A Seattle landlord who represented himself in an eviction case had his case dismissed and the tenant was awarded $6,450 in attorney fees. The landlord used an old summons form missing important clauses and that had a defective return date.
The landlord argued on appeal that the tenant did not raise the issue of the defective summons in his answer to the complaint. There were ultimately three hearings in the trial court. It was not until the second hearing that the court ruled on the summons.
The landlord argued that the tenant waived the issue and that the court “accepted” the summons at the first hearing.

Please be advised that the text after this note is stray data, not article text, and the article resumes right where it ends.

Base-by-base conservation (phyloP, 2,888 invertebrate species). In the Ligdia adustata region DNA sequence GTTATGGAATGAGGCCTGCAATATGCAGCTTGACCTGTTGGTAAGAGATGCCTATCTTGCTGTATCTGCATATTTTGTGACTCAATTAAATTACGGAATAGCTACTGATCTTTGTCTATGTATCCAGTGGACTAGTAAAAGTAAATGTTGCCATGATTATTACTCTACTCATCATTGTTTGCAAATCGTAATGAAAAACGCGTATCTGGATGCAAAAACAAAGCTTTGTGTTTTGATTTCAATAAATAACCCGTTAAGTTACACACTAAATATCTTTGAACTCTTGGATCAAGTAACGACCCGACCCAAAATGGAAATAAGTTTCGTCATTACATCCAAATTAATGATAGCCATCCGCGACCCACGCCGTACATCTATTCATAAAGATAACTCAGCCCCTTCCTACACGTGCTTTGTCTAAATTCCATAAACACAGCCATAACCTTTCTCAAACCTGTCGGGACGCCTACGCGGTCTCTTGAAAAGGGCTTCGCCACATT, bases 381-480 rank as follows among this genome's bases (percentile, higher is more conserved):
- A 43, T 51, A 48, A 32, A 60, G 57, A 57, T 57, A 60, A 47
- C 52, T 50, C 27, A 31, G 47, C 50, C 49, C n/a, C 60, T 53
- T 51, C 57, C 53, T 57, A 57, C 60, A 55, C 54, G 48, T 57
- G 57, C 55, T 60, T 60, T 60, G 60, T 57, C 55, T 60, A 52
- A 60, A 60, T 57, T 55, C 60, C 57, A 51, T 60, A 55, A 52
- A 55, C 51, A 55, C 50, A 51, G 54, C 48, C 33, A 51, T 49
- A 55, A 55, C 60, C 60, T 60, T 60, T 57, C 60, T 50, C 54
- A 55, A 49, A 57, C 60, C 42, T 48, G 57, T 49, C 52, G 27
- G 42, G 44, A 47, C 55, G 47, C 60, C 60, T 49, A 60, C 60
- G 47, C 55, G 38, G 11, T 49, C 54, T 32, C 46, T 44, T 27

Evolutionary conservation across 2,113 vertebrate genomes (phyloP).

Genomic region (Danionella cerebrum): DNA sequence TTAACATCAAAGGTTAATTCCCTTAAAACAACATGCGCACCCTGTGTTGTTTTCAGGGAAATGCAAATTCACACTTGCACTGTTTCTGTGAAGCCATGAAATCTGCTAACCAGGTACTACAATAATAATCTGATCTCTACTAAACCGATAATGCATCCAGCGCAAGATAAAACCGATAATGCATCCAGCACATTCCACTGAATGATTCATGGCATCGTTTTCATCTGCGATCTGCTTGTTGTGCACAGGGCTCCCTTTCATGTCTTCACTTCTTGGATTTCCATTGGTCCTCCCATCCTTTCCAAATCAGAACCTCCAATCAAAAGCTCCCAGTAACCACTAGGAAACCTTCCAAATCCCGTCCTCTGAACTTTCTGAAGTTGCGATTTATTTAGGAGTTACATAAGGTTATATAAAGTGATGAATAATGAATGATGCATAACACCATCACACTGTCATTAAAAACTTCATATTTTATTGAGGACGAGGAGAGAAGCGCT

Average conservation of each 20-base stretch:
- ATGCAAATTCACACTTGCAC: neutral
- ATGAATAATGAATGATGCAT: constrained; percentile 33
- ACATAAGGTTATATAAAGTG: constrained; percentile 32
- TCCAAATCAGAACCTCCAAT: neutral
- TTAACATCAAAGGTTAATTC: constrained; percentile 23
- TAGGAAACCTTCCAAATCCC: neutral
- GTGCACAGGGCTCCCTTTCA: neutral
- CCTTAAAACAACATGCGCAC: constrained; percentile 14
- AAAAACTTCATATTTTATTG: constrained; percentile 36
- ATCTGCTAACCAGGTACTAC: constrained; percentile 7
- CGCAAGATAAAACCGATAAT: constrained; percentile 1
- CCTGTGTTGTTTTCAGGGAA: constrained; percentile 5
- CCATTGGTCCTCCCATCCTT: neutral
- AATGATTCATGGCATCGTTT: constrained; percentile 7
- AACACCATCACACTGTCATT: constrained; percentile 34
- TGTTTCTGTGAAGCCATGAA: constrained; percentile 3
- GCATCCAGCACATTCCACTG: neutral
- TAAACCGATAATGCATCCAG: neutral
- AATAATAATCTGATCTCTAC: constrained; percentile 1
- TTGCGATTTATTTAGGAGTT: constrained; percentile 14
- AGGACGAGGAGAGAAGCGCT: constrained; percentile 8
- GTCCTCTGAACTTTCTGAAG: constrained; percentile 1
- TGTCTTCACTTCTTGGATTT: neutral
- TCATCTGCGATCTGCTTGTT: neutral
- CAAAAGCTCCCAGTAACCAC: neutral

On appeal the Court of Appeals upheld the dismissal, but reversed the award of fees. The Court noted that it is well established that where a court is without subject matter jurisdiction, it cannot be conferred by consent, waiver, or estoppel. There was no indication in the record that the commissioner in the first hearing addressed the issue of whether the summons was defective. The commissioner’s only determination was that landlord’s proof of service was improper.
The Court held that once the trial court found the summons defective and correctly dismissed the case there was no subject matter jurisdiction to do anything else.
This case is a good illustration of why it is often cheaper and easier to use an attorney from the beginning.
 Rust v. W. Wash. State College, 11 Wn. App. 410, 419, 523 P.2d 204 (1974); Hous. Auth. of Everett v. Kirby, 154 Wn. App. at 850.
 Lange v. Whelan, No. 63928-5-I (UNPUBLISHED OPINION, filed: June 1, 2010).